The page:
15. Sign it!

    I doubt their mistake will stand though, the landlord will likely notice it before they sign it themselves. If they do however they won't be able to raise your rent again for a year, but they can always just give you 2 months notice....

    Done and done. £407.40 saved in rent and fees. Not a bad morning's work ;)

  16. Just received a standard format letter from them which requires me to sign an extension to the assured shorthold tenancy agreement. The extension includes amendments to the break clauses.

    *This* is how they get to charge a fee, by essentially signing you up to a contract that is functionally identical to an SPT but is in fact an extension of the original contract. Clever little f*ers :)

    I'm not too bothered though as though they said there'd be a rent increase the letter states it'll be at the old rental. Admin fail = tenant win :)

  17. I almost certain this is absolutely unenforceable. To charge a fee they actually have to provide something (even if it's just a paperclip) To try and charge you for NOT doing any work (ie a renewal) is ludicrous.

    I'm a bit confused though. You want to renew so why not just renew (and they'll charge no fee)? They can increase the rent whether you renew or go onto a STP.

    If you do go STP and they try and to charge the fee, don't bother arguing, just laugh in their face. No court in the land will award them their £89.50.

    Maybe it wasn't clear, the option they have given is to go onto STP and pay £90 or to sign for a fixed term 12 month contract (i.e. a new contract, cannot cancel or give notice within first 12 months...) and waive the fee. I'm taking the option of going onto STP (just nice to have 2 months notice as an option) and not paying the fee - win win for LL and I, not so much for the letting agency ;)

  18. I do believe they mean 1988 unless it is a typo on your part, but if that is what it says it is unenfoceible even if it were enforcible as no such act exists but you go SPT as that is what the law says.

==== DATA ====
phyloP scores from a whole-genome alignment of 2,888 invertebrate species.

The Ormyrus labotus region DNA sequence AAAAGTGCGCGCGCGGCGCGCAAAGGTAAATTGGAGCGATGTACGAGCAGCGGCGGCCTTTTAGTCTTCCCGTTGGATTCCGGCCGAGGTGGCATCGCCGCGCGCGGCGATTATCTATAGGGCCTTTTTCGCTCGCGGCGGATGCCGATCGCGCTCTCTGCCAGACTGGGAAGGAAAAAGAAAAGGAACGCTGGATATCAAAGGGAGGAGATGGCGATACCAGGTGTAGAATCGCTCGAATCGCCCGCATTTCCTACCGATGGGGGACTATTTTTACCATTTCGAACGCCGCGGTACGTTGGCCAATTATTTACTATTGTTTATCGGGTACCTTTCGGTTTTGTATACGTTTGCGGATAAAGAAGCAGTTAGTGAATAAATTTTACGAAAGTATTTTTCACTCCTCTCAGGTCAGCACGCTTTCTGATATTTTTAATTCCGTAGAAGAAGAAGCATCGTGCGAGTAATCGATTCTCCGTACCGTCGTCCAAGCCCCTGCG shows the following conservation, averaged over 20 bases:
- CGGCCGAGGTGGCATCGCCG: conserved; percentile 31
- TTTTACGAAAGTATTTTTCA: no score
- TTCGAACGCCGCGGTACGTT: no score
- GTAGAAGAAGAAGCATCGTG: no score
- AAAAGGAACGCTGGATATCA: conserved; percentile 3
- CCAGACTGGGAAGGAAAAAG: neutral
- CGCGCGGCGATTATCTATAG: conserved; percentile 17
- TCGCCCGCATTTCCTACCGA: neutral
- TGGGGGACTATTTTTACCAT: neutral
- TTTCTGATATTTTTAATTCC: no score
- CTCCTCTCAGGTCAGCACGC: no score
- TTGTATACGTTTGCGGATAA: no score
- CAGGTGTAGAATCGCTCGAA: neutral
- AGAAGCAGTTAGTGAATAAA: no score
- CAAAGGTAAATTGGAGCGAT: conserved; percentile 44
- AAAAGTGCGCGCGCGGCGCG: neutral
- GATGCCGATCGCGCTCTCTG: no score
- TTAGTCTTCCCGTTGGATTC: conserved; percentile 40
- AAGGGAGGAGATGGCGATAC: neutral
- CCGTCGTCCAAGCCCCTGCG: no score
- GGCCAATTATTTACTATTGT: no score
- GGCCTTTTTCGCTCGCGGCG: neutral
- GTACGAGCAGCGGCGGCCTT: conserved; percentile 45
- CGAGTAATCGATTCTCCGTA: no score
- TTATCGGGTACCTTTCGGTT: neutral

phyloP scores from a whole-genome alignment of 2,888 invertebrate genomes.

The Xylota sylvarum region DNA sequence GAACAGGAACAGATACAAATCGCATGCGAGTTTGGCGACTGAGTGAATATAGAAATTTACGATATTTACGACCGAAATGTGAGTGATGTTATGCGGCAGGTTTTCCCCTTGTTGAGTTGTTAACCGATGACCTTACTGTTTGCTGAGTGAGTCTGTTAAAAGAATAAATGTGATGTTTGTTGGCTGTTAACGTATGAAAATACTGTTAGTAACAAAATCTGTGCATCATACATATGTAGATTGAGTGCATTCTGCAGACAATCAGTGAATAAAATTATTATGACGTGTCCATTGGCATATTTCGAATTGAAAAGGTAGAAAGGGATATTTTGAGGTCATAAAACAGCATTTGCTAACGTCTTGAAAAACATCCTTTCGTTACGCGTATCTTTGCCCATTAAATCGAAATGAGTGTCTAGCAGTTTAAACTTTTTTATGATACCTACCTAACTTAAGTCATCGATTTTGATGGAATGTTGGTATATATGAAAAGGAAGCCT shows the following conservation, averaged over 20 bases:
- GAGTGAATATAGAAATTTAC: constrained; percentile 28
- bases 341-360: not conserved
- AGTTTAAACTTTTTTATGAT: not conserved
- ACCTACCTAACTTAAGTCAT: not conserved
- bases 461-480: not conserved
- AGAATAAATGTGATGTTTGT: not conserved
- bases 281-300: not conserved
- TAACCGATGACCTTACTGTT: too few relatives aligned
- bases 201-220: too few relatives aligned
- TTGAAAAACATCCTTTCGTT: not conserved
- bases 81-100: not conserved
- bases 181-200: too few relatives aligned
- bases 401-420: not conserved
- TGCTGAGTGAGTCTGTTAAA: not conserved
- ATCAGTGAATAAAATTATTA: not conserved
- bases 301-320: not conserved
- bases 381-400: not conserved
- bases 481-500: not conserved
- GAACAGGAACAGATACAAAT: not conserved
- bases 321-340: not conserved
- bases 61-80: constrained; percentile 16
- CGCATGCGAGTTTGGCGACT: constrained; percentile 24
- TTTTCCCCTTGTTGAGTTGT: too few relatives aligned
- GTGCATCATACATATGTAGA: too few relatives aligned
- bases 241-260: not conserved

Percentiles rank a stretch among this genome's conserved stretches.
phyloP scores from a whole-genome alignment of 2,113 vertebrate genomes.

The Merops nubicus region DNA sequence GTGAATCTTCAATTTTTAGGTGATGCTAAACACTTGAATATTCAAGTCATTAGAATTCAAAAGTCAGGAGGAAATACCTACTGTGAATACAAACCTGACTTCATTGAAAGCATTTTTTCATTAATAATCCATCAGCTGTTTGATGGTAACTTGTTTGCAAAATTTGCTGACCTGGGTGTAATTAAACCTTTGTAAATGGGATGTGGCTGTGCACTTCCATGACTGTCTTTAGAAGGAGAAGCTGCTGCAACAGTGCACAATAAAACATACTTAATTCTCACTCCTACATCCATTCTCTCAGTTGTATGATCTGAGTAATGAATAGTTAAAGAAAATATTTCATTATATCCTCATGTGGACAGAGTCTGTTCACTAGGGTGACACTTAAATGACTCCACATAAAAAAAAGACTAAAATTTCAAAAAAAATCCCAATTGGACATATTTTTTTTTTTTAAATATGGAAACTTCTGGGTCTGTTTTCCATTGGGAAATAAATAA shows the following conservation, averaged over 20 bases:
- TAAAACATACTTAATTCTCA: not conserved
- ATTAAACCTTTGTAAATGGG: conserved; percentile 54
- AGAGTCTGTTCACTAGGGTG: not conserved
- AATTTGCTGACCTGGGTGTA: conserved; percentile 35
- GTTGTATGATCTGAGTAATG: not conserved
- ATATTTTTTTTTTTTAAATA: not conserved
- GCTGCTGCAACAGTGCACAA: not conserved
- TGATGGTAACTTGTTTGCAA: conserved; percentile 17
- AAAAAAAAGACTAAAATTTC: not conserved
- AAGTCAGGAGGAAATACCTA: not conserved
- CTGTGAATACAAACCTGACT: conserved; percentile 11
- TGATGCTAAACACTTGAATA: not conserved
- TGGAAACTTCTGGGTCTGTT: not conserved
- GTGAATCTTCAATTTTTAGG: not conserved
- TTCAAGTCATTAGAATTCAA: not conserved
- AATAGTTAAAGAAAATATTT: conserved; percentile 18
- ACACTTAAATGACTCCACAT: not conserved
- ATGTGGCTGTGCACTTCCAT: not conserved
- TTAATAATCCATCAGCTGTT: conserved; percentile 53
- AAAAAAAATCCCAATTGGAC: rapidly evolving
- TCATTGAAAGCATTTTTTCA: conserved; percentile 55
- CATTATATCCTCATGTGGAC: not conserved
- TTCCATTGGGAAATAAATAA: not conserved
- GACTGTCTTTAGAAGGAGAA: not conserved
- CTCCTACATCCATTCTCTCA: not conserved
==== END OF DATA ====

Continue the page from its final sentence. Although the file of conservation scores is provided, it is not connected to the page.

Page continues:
I think if it went to court I'd feel uncomfortable basing my case on the grounds of a typo ;). It was well worth going to court for the case mentioned above but I've had enough of it for the short term :)

    At any rate it's not a big deal, I've not yet accepted the revised fixed term agreement and given they seem to be fairly useless at keeping on top of paperwork I'm inclined to leave it until they decide to make an issue of it. I'm confident I can back my corner.

    Only £80 but hey, keep fighting the good fight. Don't want to let you guys down ;)

  19. Oh ho, hidden towards the back of the tenancy agreement ;)

    'Should the tenant remain in the property beyond the dixed term, whether this Assured Shorthold Tenancy Agreement has been renewed or if the Tenancy becomes a Stautory Periodic Tenancy, a renewal fee of £89.50 + VAT is payable immediately by the Tenant to the Landlord's Agent'

    Still not convinced, despite it being in the contract, that this is legal though I know its shaky ground.

  20. Forgot to add - I believe from everything I've read so far the STP can't be subject to a renewal fee, before I confuse any other readers. I was looking for confirmation (or a more direct reference outside the Foxtons vs OFT case) that this is true :)

  21. Hi guys, you might remember me from the post above with the saga of the unprotected deposit. I'm back and have a question for the community ;)

    We're renting and it's the time of year when our contract is due to be renewed. The letter we received was worded rather strangely though, I'm paraphrasing:

    Your contract is due for renewal, subject to a £90+vat charge. If you wish to take out a fixed term contract of 12 months we will waive this charge.

    We're happy to stay another year so agreed to the renewal, however they then came back after the agreement and said the rent would increase. Again no problem as the place is a bargain and we're happy here :) However I challenged them on whether we would remain on our original contract (and rent) if we didn't renew - £90 is cheaper than the increase after a few months. They didn't seem to understand the question, I think people normally just suck it up and pay what they say. Anyway as I understand it the LL is perfectly entitled to increase the rent so again, no real issues here.

    My question however, on looking into it further, is this. The agency is offering to waive the fee if we take out a fixed term contract of 12 months. If we don't take out the fixed term contract however, we would automatically end up with an Statutory Periodic Tenancy (SPT). So how can the agent charge a renewal fee of £90 if we choose not to sign? I have checked the rental agreement and specifically 'If the tenant remains in the property beyond the initial fixed term and no new fixed term tenancy comes into being then the Tenant will have a Stautory periodic Tenancy by virtue of Section 5 of the Housing Act 1998', so not worried about it rolling into a CPT.

    Thoughts? :)